VonCarlie Hoke/Oct. 28, 2022 3:39 p.m. EST
When it comes to comfort, Parks and Recreation is one of the most famous, and with good reason. The fictional and somewhat backward city ofPawnee, Indianais full of colorful characters and the entire main cast is full of comic geniuses -Even the antagonists are adorable. However, one of the most popular characters is that of Nick Offerman.Ron Swanson, who may have made a career of running the Department of Parks and Recreation, but also despises the government with a passion that could rob the most inflexible anarchist of his money.
Between his love of all things outdoors, animal protein and wood crafts, Ron Swanson is basically a caricature of everything it means to be a man, stereotypically speaking. That, plus his hostility to civic responsibility, makes him the perfect counterpart to Parks and Recreation leader Leslie Knope, and we absolutely love him for it. Their relationship hits every note of the enemy scale with artistic excellence, and in honor of Ron's moustached machismo, we've compiled a list of the best Parks and Recreation episodes that showcase just how masculine his tendencies are.
13. The fight
It's fair to say that every man has at least a hint of chaos in them, and they can cause more than a little stir when they unleash it on the world. The opening scene of Season 3 Episode 13 of Parks and Recreation is a great example of Ron Swanson enjoying lighting a fire and watching the world burn around him. He gathers the department around his old coffee maker and asks who broke it. Leslie immediately blames herself to avoid a confrontation, a lie Ron dismisses before she's even finished speaking the words. Fingers are pointed at the entire group for various reasons, but everyone else denies having anything to do with the broken coffee maker.
In a side note for the cameras, Ron admits that he was the one who broke the coffee pot by hitting her after she burned her hand. With a mischievous smile, he looks at the group of government officials who are becoming increasingly aggressive with their various coffee arguments, and says he predicts all-out war soon, ending in Lord of the Flies. Fashion with at least one pig's head on a stick.
He certainly delights in causing a little dissonance in the group. Despite itthis momentprovided to us by Ron Swanson is referenced byRedditUsers as a great reflection of how well the cast of characters works comically.
While there's certainly something to love in a man, the stereotypes and expectations behind masculinity as we know it can be a little unsettling, and Ron Swanson is far from exempt. An example of this is the influence of alcohol and the almost encouraged addictive behavior that social norms imprint on men.To the National Library of Medicinestates that binge drinking and binge drinking are more common among men, making it important for society that men be able to "manage" alcohol.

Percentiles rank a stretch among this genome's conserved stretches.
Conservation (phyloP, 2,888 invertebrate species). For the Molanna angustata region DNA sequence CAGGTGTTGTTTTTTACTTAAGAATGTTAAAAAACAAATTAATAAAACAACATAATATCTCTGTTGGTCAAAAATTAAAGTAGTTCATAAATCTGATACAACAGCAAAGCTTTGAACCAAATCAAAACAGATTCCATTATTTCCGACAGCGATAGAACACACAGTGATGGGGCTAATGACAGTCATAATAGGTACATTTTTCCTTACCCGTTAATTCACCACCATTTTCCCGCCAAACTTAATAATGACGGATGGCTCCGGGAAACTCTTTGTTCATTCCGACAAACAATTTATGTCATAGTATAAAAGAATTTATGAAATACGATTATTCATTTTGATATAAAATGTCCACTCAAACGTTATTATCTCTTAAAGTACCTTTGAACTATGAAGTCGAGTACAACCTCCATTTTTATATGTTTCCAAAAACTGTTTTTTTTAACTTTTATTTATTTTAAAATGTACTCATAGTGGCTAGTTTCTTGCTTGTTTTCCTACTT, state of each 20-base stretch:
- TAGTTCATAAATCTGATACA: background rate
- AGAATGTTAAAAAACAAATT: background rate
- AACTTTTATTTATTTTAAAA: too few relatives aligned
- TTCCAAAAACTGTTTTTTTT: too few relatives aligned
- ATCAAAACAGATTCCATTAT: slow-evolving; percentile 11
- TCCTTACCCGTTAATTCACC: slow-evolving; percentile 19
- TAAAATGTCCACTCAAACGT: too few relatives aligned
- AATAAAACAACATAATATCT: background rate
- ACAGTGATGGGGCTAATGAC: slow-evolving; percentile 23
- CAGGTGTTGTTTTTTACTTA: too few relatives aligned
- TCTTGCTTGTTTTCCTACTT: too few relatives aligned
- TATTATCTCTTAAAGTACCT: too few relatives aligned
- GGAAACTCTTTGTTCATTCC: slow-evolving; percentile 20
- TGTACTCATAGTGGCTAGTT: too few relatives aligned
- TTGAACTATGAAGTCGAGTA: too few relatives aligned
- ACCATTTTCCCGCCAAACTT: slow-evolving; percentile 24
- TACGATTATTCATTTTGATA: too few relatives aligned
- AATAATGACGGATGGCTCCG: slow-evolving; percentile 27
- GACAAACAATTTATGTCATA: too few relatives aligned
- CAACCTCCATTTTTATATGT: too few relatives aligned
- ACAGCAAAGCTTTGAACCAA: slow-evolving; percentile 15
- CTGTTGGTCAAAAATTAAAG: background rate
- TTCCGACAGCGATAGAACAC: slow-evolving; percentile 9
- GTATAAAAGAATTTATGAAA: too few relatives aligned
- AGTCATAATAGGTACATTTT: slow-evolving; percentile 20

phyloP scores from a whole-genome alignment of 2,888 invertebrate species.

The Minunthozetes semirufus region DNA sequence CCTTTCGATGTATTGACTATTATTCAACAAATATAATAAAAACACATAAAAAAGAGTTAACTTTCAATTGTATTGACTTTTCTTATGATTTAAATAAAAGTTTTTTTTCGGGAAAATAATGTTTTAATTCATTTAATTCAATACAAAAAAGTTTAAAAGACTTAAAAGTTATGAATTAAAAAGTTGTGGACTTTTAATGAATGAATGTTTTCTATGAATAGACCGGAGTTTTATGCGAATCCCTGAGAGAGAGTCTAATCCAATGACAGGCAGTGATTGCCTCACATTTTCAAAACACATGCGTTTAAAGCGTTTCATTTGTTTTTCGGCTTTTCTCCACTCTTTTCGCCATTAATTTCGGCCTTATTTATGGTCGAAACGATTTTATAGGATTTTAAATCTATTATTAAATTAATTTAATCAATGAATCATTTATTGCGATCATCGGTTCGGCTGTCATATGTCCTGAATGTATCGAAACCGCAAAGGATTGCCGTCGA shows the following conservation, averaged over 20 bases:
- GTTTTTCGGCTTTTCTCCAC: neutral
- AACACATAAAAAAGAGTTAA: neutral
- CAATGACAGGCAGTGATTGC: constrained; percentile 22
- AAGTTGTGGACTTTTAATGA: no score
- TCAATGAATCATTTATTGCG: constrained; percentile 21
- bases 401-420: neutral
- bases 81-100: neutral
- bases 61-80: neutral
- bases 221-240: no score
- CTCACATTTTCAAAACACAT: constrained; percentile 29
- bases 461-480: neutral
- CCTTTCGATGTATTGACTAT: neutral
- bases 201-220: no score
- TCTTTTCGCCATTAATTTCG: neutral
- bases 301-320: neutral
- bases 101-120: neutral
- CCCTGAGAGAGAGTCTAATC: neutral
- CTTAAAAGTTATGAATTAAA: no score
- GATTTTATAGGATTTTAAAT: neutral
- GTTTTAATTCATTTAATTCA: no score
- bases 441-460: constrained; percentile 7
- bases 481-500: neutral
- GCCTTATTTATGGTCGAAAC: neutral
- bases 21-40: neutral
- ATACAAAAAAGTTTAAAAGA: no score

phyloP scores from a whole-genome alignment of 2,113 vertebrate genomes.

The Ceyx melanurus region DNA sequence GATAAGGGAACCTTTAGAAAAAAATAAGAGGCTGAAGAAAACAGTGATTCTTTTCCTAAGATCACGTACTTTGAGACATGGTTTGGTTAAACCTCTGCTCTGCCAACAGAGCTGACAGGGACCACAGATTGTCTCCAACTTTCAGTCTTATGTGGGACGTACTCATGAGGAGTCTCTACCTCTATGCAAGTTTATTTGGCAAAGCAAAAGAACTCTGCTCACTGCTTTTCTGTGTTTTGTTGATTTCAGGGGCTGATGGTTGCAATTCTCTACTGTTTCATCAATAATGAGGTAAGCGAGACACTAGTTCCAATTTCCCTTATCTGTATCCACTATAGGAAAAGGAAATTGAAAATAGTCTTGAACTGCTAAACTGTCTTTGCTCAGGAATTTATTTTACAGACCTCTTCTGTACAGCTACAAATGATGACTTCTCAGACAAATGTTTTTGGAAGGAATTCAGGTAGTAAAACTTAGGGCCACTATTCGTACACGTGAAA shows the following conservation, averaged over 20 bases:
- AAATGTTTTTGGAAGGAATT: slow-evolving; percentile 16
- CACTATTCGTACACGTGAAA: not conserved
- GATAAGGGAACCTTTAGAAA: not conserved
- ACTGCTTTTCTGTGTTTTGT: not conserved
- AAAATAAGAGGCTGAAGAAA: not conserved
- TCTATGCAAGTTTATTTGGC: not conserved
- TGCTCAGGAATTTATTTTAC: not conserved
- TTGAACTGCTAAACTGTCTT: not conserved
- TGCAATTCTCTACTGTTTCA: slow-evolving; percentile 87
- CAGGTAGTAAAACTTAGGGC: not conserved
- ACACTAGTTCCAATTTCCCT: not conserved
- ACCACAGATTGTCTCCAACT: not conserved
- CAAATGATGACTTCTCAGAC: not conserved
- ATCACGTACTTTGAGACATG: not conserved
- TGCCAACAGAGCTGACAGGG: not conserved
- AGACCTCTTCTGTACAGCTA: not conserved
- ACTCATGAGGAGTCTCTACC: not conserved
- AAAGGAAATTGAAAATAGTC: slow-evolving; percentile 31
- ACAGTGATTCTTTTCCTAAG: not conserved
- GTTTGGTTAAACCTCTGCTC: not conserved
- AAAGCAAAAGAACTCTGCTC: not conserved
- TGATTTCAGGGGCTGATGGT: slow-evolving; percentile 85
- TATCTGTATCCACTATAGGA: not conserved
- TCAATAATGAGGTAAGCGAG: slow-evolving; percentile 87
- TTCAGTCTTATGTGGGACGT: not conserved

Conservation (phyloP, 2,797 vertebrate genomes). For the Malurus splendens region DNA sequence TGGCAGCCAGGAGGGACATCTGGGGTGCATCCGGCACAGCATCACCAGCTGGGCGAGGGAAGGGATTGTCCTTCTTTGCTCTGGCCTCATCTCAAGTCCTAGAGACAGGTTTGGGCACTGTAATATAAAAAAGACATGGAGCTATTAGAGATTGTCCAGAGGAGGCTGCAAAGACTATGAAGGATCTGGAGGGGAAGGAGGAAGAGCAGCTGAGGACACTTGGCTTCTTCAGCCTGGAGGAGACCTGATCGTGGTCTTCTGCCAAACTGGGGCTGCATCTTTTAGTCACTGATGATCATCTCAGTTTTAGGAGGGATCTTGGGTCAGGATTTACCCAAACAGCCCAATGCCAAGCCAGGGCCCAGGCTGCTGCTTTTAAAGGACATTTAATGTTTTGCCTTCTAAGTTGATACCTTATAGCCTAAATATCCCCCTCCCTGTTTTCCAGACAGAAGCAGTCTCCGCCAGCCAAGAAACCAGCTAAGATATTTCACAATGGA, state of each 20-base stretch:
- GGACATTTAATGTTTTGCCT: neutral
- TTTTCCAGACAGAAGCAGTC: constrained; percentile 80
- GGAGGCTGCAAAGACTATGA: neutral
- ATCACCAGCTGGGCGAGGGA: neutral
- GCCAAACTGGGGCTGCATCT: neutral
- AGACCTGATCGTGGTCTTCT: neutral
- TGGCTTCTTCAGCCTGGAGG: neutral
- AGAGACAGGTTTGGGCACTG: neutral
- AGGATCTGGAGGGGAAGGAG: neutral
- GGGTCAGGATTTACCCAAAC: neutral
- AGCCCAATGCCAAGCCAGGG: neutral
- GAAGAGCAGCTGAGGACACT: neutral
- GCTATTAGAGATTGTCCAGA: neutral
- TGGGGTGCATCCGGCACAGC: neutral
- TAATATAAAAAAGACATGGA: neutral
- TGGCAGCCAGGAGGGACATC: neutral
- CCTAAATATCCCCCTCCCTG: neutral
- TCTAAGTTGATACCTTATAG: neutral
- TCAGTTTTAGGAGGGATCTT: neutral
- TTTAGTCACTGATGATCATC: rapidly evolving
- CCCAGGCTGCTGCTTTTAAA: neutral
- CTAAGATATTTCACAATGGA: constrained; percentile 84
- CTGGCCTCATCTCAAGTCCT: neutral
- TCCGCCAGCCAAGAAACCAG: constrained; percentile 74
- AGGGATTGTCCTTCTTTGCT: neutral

In episode 15 of the second seasonRon proves he doesn't get drunk easily. He and Leslie are drinking at a Sweetums event when Leslie forces Ron to wait an hour to drive after he calculates how long it should take for the alcohol to leave his system. To prove to her that he would be perfectly happy driving, Ron drinks six glasses of whiskey when he gets home and builds a beautifully tuned harp out of dangerous hand tools, a feat he surely ought to have. I felt decently sober and competent. While it's certainly impressive and an exaggerated societal standard of masculinity, it's important to realize that such a feat should never be attempted by anyone other than a fictional character.
If you or someone you know is struggling with addiction, help is available. Visit the Substance Abuse and Mental Health Administration website or contact the SAMHSA National Helpline at 1-800-662-HELP (4357).
As they age, some tend to cling to the trappings of youth and reject any memory of their dwindling time on this earth, making birthdays particularly depressing. While Ron Swanson certainly hates his birthday and tries his best to hide the day from the people in his life, age is not the reason behind his dislike of birthdays. He just doesn't like the attention that comes with a lot of other men - so muchMr bouncercreated a guide on how men should face the great event.
Ron Swanson could have used this guide when Leslie Knope came into his life, because in Season 3, Episode 12, Ron becomes acutely aware that Leslie is planning something for her birthday. He gets so paranoid that he sleeps in his office the week before. His paranoia is heightened when Andy mentions he's in the "Kidnap" squad.
It's not just that Ron doesn't want any trouble on his birthday that puts "Eagleton" on this list, but what Leslie really does for Ron. She leads him into a quiet room, seats him in a leather chair in front of a table covered with bacon, his favorite whiskey and a huge steak from his favorite restaurant. It's a perfect birthday for Ron Swanson, and many men would agree.